GGh Lame Yarn
Quite often when I travel and teach I’m asked by folks,
– “Does it ever get old, knitting for money? Not being able to just knit something for you?”
I answer, truthfully, that I feel like the luckiest person in the world (for many reasons) and consider it a great gift and blessing that I can earn my living doing something that I love so much.
This blog is where I doodle, I don’t spend a lot of time rewriting (or, these days, writing – other bloggers whose output is regular and steady amaze me!) In Steph’s post she hit the nail on the head – writing IS work – and a lot of the work of writing doesn’t happen at the computer or with a pen and paper, but in the mind, on the road, in our dreams.
I’m not a writer – Stephanie most certainly is! I’m a designer who writes a little to fill in the holes around the designs. I’d heard folks all my life talk about finding a voice, a way to express themselves – whether it was through paint, clay, words, dance or any other venue.
For most of my life I was firmly, Methodist-ly rooted in pragmatism (have I mentioned this week that I’m a Virgo?) Although I paid lip service to the idea of self-expression (I was a friggin’ THEATRE major, f’crissake!) I don’t think I really understood how vital it is to express ourselves without using words.
Then I discovered knitting.
For me, learning to knit wasn’t quite as a child learning to talk, but it was close. I found ways to use my knitting to say things I couldn’t put into words – things so ephemeral, so quicksilver, that to anchor them with nouns and verbs would be to remove their magic. I finally understood ‘self expression’ as more than just an arty phrase – or perhaps I finally understood what it was that I needed to express.
I knit often, and with many “odd” fibers. I try to increase my knitting vocabulary with practice; the more I knit, the more I learn, which makes me want to knit more, which allows me to say more.
For most of my knitting life it’s been a one-woman show (I design and knit the items, and quite often I present them, too!) I enjoyed not needing to please anyone but myself (which, ironically, made me more pleasing to more people!) As I mention in Confessions of a Knitting Heretic, I spent a good amount of time in the “wilderness” where I knit, perhaps, a grand total of 200 stitches in a 10 year period.
When I reentered the knitting and design community I became part of a larger world which included editors, project-knitters, and yarn companies. Instead of a monologue, I found myself creating dialogues and one-act plays of knitting. At first I produced them myself, eventually moving to full-scale productions involving publishing houses and a hierarchy of editors, publicity folk, agents & distributors.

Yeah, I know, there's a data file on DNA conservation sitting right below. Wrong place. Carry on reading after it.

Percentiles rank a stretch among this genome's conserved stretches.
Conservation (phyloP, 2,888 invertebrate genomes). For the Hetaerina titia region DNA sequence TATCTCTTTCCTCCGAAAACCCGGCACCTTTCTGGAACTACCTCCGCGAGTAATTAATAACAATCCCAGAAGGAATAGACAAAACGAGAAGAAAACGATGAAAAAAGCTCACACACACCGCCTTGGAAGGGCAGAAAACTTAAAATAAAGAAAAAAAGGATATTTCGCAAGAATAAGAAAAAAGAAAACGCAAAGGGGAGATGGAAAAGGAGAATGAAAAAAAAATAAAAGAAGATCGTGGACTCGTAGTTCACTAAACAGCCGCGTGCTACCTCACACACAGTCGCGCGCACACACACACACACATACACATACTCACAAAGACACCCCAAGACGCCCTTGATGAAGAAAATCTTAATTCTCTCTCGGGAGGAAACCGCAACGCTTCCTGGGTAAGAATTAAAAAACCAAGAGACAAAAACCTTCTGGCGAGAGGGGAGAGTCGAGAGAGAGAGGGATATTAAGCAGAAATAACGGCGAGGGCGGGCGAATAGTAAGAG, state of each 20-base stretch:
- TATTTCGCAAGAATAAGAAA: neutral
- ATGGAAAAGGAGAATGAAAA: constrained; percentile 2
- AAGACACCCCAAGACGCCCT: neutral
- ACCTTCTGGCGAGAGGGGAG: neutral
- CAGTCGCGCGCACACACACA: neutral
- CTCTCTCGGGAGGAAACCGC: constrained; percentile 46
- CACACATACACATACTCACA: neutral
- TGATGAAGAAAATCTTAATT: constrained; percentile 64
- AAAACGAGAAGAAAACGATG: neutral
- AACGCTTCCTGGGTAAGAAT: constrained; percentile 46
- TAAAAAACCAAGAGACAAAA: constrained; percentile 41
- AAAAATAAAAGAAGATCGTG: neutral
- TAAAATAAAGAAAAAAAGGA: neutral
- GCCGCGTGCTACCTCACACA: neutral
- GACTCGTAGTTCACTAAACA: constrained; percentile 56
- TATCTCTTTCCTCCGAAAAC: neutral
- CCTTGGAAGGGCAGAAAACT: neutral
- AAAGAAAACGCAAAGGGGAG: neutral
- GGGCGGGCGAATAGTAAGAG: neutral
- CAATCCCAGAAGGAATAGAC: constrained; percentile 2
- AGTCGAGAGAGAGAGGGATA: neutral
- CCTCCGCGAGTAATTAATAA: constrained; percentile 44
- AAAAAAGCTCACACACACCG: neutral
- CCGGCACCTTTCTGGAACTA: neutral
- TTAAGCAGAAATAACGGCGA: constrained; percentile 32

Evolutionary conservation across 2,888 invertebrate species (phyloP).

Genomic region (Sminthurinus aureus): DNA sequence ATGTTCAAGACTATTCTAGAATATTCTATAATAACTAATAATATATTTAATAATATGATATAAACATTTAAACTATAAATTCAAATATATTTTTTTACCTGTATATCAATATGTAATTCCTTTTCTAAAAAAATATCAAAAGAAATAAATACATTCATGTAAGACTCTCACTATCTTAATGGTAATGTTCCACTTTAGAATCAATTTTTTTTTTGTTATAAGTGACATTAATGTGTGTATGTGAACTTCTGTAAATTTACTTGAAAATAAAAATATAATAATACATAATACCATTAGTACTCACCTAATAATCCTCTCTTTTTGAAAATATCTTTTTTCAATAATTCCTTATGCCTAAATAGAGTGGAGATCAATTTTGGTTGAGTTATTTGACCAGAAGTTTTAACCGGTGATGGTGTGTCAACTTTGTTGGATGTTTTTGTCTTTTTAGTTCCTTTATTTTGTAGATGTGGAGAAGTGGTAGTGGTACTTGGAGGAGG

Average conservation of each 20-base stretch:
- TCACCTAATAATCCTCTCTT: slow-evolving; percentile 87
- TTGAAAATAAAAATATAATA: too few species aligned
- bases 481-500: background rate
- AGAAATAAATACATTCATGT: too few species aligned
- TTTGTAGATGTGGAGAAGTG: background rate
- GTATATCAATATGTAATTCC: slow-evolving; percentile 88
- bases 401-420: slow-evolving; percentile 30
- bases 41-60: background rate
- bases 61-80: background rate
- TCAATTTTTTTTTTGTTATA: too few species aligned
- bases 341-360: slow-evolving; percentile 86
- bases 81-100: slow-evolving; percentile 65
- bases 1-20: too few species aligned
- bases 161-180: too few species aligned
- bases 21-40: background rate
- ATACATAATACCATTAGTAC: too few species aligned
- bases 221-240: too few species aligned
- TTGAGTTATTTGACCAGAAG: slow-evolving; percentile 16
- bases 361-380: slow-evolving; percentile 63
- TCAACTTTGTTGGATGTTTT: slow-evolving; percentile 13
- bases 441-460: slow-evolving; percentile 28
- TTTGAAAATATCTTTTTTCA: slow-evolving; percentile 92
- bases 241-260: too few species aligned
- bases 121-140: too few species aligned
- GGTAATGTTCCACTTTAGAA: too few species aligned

Knowing that my designs – my creativity – have a direct impact on the livelihood of others makes me swallow hard. It could be paralyzing, but I have to knit through the anxiety. Adding to that anxiety is the fact that all of these other folks have a direct impact on my own livelihood. Knowing that a knitter is a bit over their heads and 1,000 miles away is enough to keep you up at night, adding an editor pushing for that garment to be delivered yesterday at least gives you the midnight company of an upset stomach. I don’t recommend it for the faint of heart.
At times I feel that I’ve gilded what I dearly love – but was it simply by touching it? Or have I intentionally and deliberately spun my fibers into gold? Is this within or out of my control?
Unlike Midas, I can choose what I market, I determine what I turn to gold.
I’ve sat with a vest in my lap for a few weeks now – when I’m not painting or dealing with paint-house upheaval – and I begin to feel the same kind of fear that second-book writers talk about after a first book is a success. Its a simple vest, but it’s not working out the way I envisioned it. The yarn isn’t what I anticipated, the colors a little duller than I’d hoped, and the colorwork is awkward and kludgy looking. It’s almost as if the pieces involved in Romantic Knits came out of me so easily that the work involved in this vest feels more of a challenge than it normally would.
I need to remind myself that ripping and second guessing is an important part of the process. I need to be thankful that I’ve developed a wide, ever-stretching bag of knit tricks I can use to make this vest match my original design concept (using methods I hadn’t considered before.) Or, to parphrase Woody Allen, Designing is easy, unless it’s impossible. I’d love to have the luxury of doing an entire book where I knit every piece, but I’m afraid that would take a year to complete.
Everything I knit isn’t gold. Gold is a hard fiber to knit. Perhaps this is where all those years knitting wire and various man-made materials come in?
Maybe I’ll just knit myself something out of gold- something just for me.